A Burbank police detective, who accused fellow officers of retaliation after he reported they assaulted and beat suspects in a 2007 robbery, will have a second shot at pursuing his own civil rights lawsuit.
The 9th U.S. Circuit Court of Appeals said Tuesday it will reconsider an order to dismiss the civil rights suit by Angelo Dahlia, who was placed on paid administrative leave four days after he disclosed alleged abuse of suspects by other officers.
Dahlia sued Burbank Chief of Police Tim Stehr and other high-ranking officers after Dahlia reported the suspected abuse of suspects by other officers. U.S. District Judge Margaret Morrow refused the chief’s request to dismiss the case in 2010, saying it was too soon and Dahlia needed time to gather more evidence. She rejected Stehr’s claim of qualified immunity.
But in August a three-judge panel of the 9th Circuit reversed and said Stehr was immune from suit, in an unpublished order.
The panel said the question of whether being placed on paid administrative leave amounts to an “adverse employment action” has never been decided by the appeals court.
That meant Dahlia’s right to be protected from a forced leave was “not clearly established” at the time of Stehr’s action, thus Stehr would not have understood what he was doing violates that right.
On Tuesday the full court voted to reconsider the question before a full 11-judge en banc panel.
The dispute began in late 2007 when dahlia was called to investigate a take-over robbery of a bakery. Dahlia allegedly saw a police lieutenant outside police interview rooms put one hand on a suspect’s throat and hold a handgun under the suspect’s eye and say, “How does it feel to have a gun in your face m………..?” according to court papers.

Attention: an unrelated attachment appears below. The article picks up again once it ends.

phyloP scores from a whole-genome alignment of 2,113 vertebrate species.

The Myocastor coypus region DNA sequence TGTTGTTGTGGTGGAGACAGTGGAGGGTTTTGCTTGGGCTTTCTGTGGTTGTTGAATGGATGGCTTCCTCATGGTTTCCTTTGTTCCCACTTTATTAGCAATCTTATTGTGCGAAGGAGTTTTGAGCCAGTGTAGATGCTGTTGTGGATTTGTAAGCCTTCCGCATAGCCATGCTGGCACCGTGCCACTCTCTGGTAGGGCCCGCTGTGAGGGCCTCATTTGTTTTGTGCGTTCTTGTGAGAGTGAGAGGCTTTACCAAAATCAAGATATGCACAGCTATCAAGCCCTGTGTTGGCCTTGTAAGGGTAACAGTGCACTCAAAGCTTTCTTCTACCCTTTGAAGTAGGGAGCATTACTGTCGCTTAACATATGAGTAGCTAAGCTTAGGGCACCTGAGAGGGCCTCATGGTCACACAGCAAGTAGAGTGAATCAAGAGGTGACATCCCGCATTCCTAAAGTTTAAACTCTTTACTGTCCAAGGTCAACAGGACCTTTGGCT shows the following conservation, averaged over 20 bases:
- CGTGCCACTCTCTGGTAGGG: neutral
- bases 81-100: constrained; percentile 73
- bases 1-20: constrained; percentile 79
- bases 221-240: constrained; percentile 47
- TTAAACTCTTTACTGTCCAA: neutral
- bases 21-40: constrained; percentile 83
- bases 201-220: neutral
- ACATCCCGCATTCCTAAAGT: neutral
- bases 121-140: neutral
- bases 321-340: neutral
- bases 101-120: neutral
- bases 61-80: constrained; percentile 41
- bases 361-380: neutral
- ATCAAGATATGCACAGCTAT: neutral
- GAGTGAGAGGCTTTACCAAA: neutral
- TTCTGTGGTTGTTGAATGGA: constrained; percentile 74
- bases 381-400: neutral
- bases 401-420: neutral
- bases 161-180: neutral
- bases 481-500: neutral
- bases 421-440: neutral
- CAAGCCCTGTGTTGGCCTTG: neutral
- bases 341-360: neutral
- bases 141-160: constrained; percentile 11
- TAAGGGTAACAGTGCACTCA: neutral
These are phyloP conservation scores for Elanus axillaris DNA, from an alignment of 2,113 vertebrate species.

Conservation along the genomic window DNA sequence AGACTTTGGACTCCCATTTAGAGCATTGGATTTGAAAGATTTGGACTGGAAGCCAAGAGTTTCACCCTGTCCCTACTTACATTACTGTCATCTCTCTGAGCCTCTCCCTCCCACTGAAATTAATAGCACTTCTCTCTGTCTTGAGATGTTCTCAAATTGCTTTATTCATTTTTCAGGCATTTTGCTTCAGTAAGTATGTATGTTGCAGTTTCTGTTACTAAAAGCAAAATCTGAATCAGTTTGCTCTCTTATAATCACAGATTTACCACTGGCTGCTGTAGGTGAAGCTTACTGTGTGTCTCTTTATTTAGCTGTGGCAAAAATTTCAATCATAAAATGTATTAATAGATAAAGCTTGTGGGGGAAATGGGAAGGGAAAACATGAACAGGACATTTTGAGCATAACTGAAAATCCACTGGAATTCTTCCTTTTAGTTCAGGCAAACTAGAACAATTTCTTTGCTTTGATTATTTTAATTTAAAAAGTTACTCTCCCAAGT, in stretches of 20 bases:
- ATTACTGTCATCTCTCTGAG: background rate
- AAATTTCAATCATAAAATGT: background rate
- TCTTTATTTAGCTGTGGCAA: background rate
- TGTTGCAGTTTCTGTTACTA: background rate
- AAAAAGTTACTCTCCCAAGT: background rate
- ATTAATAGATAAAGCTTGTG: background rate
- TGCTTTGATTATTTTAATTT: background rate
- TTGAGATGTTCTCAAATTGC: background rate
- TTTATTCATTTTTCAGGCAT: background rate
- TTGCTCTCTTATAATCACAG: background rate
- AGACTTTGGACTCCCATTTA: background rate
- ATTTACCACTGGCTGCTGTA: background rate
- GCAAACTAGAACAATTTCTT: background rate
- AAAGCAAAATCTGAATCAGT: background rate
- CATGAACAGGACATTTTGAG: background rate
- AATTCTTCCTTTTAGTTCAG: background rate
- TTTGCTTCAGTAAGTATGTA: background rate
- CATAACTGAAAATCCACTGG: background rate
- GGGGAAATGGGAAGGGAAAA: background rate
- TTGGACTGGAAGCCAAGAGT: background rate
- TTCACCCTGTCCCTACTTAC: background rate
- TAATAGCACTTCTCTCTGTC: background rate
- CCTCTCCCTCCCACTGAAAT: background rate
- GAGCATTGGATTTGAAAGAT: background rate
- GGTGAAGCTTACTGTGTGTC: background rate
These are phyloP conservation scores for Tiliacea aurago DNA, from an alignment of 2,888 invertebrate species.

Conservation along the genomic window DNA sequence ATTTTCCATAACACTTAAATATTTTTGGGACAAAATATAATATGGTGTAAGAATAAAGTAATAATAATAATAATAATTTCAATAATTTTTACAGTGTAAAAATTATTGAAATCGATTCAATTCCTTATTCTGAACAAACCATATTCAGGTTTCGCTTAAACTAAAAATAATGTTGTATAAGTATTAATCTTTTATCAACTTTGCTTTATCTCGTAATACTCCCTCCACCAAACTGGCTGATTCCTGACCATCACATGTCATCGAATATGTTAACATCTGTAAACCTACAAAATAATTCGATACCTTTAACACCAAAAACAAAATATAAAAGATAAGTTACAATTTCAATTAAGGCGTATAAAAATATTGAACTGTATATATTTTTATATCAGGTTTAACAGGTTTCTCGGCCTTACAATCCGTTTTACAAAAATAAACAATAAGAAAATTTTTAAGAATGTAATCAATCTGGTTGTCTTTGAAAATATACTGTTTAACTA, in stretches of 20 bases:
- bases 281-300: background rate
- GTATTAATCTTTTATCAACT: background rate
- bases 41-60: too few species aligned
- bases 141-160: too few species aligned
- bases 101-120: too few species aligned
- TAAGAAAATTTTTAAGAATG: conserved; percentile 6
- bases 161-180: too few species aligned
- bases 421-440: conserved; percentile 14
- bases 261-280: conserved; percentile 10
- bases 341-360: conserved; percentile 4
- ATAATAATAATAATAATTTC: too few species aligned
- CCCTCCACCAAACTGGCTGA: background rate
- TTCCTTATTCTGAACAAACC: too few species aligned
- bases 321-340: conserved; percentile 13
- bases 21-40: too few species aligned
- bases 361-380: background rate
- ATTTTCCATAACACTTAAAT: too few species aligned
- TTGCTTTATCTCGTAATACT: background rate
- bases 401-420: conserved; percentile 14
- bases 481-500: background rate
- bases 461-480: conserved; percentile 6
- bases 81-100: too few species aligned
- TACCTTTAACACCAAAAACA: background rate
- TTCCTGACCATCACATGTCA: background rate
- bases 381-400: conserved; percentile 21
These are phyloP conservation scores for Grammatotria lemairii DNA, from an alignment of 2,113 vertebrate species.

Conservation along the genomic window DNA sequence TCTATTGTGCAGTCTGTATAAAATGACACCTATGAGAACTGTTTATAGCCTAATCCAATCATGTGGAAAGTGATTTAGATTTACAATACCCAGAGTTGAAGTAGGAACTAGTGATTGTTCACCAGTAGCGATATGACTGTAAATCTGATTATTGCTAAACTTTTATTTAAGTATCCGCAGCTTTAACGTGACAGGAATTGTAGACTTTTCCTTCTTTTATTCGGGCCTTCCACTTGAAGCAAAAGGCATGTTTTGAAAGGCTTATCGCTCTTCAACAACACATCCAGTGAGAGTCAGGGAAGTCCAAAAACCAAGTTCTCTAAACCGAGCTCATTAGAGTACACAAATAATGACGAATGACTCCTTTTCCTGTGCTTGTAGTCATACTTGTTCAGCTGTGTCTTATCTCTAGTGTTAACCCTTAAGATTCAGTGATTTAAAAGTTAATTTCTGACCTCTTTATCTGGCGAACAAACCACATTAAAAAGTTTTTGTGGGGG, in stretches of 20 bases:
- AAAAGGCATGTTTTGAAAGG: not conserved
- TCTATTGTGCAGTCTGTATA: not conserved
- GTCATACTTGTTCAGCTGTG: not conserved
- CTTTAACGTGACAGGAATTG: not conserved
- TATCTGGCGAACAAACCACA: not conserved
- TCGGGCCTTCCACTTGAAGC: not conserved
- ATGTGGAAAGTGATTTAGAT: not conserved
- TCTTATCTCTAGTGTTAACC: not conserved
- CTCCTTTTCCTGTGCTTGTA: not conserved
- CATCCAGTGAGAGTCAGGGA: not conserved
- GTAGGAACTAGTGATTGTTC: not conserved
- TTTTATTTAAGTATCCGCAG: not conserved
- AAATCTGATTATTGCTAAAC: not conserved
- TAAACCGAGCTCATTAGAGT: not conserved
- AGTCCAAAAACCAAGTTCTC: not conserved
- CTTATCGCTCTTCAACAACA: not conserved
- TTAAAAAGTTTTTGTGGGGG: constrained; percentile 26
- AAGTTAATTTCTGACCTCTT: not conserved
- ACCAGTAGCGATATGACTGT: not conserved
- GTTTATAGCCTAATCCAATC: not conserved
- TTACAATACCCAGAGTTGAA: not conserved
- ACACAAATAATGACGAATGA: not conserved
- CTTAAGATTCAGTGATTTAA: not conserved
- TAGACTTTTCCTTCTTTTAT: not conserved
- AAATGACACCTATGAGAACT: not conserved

During that evening, Dahlia also heard noises coming from the interrogation room that included yelling and the sound of someone being hit, according to Morrow’s 2010 order.
Dahlia alleged in a 2009 lawsuit that a group of officers threatened or intimidated him to keep him from disclosing the allegedly abusive tactics. He also alleged he was harassed and threatened as he was interviewed three times by Internal Affairs.
He did not say what he told investigators, but in May 2009, Dahlia said he disclosed the misconduct in the robbery case to Los Angeles County Sheriff’s Department.
Four days later Stehr placed him on administrative leave.
At the time Dahlia filed his suit in 2009 he was the seven member of the department to sue the city and other officers alleging civil rights violations by a group of rogue cops, who used intimidation to silence fellow officers about purported misconduct.
Case: Dahlia v. Stehr, No. 10-55283